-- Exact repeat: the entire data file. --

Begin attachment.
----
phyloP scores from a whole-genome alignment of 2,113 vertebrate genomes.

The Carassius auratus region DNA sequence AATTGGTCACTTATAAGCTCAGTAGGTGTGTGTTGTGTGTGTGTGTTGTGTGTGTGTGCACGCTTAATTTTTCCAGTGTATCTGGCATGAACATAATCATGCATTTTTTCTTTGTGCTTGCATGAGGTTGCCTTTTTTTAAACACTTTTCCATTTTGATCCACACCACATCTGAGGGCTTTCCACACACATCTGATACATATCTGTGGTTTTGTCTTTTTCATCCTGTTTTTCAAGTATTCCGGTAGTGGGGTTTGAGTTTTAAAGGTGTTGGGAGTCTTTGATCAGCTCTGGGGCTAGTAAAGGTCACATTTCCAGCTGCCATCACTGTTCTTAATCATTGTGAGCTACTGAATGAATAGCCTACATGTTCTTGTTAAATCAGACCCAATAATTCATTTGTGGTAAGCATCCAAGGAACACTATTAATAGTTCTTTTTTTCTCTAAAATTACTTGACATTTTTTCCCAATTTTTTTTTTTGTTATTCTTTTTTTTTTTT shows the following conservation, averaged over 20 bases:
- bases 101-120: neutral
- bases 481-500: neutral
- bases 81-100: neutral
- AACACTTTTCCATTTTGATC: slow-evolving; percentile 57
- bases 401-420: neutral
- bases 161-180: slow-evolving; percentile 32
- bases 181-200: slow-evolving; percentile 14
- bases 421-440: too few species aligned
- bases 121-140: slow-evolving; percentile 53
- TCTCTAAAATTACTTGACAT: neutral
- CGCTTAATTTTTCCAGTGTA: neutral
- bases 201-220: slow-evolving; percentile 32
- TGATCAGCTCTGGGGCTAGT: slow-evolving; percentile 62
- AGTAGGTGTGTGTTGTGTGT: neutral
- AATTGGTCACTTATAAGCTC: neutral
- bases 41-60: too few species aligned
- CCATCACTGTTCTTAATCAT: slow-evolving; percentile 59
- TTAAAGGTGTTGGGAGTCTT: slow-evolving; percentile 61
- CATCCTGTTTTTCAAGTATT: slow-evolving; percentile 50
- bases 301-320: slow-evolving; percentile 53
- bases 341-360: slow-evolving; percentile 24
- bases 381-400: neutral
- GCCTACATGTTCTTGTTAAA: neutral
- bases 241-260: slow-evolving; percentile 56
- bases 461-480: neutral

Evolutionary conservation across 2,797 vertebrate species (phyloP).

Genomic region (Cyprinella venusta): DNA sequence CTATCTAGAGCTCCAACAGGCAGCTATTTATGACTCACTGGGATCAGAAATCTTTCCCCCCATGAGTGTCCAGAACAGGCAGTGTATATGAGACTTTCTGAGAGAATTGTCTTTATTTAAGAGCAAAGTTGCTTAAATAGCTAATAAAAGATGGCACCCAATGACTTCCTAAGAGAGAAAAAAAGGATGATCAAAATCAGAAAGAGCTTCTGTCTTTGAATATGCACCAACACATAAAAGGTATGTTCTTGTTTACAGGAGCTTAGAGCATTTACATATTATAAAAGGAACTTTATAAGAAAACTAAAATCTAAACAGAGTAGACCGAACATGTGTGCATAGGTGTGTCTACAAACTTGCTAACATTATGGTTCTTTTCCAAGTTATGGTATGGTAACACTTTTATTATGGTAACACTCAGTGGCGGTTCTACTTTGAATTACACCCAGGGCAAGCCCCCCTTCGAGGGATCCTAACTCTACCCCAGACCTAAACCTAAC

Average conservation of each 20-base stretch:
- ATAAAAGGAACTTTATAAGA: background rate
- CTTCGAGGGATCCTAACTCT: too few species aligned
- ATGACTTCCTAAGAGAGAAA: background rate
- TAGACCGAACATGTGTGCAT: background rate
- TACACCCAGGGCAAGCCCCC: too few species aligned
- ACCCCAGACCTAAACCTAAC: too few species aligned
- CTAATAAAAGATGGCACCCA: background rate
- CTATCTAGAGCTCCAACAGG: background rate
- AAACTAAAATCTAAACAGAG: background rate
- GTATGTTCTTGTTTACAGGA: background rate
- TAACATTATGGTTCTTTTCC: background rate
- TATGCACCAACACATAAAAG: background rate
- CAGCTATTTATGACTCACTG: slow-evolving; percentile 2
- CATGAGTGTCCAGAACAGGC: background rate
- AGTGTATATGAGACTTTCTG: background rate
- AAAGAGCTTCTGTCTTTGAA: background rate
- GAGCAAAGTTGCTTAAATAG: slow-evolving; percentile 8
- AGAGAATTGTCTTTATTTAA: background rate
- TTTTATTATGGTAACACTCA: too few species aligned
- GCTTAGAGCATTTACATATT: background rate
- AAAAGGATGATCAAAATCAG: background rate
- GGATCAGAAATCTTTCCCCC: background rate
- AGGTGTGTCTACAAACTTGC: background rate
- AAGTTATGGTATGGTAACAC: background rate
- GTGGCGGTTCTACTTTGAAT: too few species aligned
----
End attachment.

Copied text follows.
phyloP scores from a whole-genome alignment of 2,113 vertebrate genomes.

The Carassius auratus region DNA sequence AATTGGTCACTTATAAGCTCAGTAGGTGTGTGTTGTGTGTGTGTGTTGTGTGTGTGTGCACGCTTAATTTTTCCAGTGTATCTGGCATGAACATAATCATGCATTTTTTCTTTGTGCTTGCATGAGGTTGCCTTTTTTTAAACACTTTTCCATTTTGATCCACACCACATCTGAGGGCTTTCCACACACATCTGATACATATCTGTGGTTTTGTCTTTTTCATCCTGTTTTTCAAGTATTCCGGTAGTGGGGTTTGAGTTTTAAAGGTGTTGGGAGTCTTTGATCAGCTCTGGGGCTAGTAAAGGTCACATTTCCAGCTGCCATCACTGTTCTTAATCATTGTGAGCTACTGAATGAATAGCCTACATGTTCTTGTTAAATCAGACCCAATAATTCATTTGTGGTAAGCATCCAAGGAACACTATTAATAGTTCTTTTTTTCTCTAAAATTACTTGACATTTTTTCCCAATTTTTTTTTTTGTTATTCTTTTTTTTTTTT shows the following conservation, averaged over 20 bases:
- bases 101-120: neutral
- bases 481-500: neutral
- bases 81-100: neutral
- AACACTTTTCCATTTTGATC: slow-evolving; percentile 57
- bases 401-420: neutral
- bases 161-180: slow-evolving; percentile 32
- bases 181-200: slow-evolving; percentile 14
- bases 421-440: too few species aligned
- bases 121-140: slow-evolving; percentile 53
- TCTCTAAAATTACTTGACAT: neutral
- CGCTTAATTTTTCCAGTGTA: neutral
- bases 201-220: slow-evolving; percentile 32
- TGATCAGCTCTGGGGCTAGT: slow-evolving; percentile 62
- AGTAGGTGTGTGTTGTGTGT: neutral
- AATTGGTCACTTATAAGCTC: neutral
- bases 41-60: too few species aligned
- CCATCACTGTTCTTAATCAT: slow-evolving; percentile 59
- TTAAAGGTGTTGGGAGTCTT: slow-evolving; percentile 61
- CATCCTGTTTTTCAAGTATT: slow-evolving; percentile 50
- bases 301-320: slow-evolving; percentile 53
- bases 341-360: slow-evolving; percentile 24
- bases 381-400: neutral
- GCCTACATGTTCTTGTTAAA: neutral
- bases 241-260: slow-evolving; percentile 56
- bases 461-480: neutral

Evolutionary conservation across 2,797 vertebrate species (phyloP).

Genomic region (Cyprinella venusta): DNA sequence CTATCTAGAGCTCCAACAGGCAGCTATTTATGACTCACTGGGATCAGAAATCTTTCCCCCCATGAGTGTCCAGAACAGGCAGTGTATATGAGACTTTCTGAGAGAATTGTCTTTATTTAAGAGCAAAGTTGCTTAAATAGCTAATAAAAGATGGCACCCAATGACTTCCTAAGAGAGAAAAAAAGGATGATCAAAATCAGAAAGAGCTTCTGTCTTTGAATATGCACCAACACATAAAAGGTATGTTCTTGTTTACAGGAGCTTAGAGCATTTACATATTATAAAAGGAACTTTATAAGAAAACTAAAATCTAAACAGAGTAGACCGAACATGTGTGCATAGGTGTGTCTACAAACTTGCTAACATTATGGTTCTTTTCCAAGTTATGGTATGGTAACACTTTTATTATGGTAACACTCAGTGGCGGTTCTACTTTGAATTACACCCAGGGCAAGCCCCCCTTCGAGGGATCCTAACTCTACCCCAGACCTAAACCTAAC

Average conservation of each 20-base stretch:
- ATAAAAGGAACTTTATAAGA: background rate
- CTTCGAGGGATCCTAACTCT: too few species aligned
- ATGACTTCCTAAGAGAGAAA: background rate
- TAGACCGAACATGTGTGCAT: background rate
- TACACCCAGGGCAAGCCCCC: too few species aligned
- ACCCCAGACCTAAACCTAAC: too few species aligned
- CTAATAAAAGATGGCACCCA: background rate
- CTATCTAGAGCTCCAACAGG: background rate
- AAACTAAAATCTAAACAGAG: background rate
- GTATGTTCTTGTTTACAGGA: background rate
- TAACATTATGGTTCTTTTCC: background rate
- TATGCACCAACACATAAAAG: background rate
- CAGCTATTTATGACTCACTG: slow-evolving; percentile 2
- CATGAGTGTCCAGAACAGGC: background rate
- AGTGTATATGAGACTTTCTG: background rate
- AAAGAGCTTCTGTCTTTGAA: background rate
- GAGCAAAGTTGCTTAAATAG: slow-evolving; percentile 8
- AGAGAATTGTCTTTATTTAA: background rate
- TTTTATTATGGTAACACTCA: too few species aligned
- GCTTAGAGCATTTACATATT: background rate
- AAAAGGATGATCAAAATCAG: background rate
- GGATCAGAAATCTTTCCCCC: background rate
- AGGTGTGTCTACAAACTTGC: background rate
- AAGTTATGGTATGGTAACAC: background rate
- GTGGCGGTTCTACTTTGAAT: too few species aligned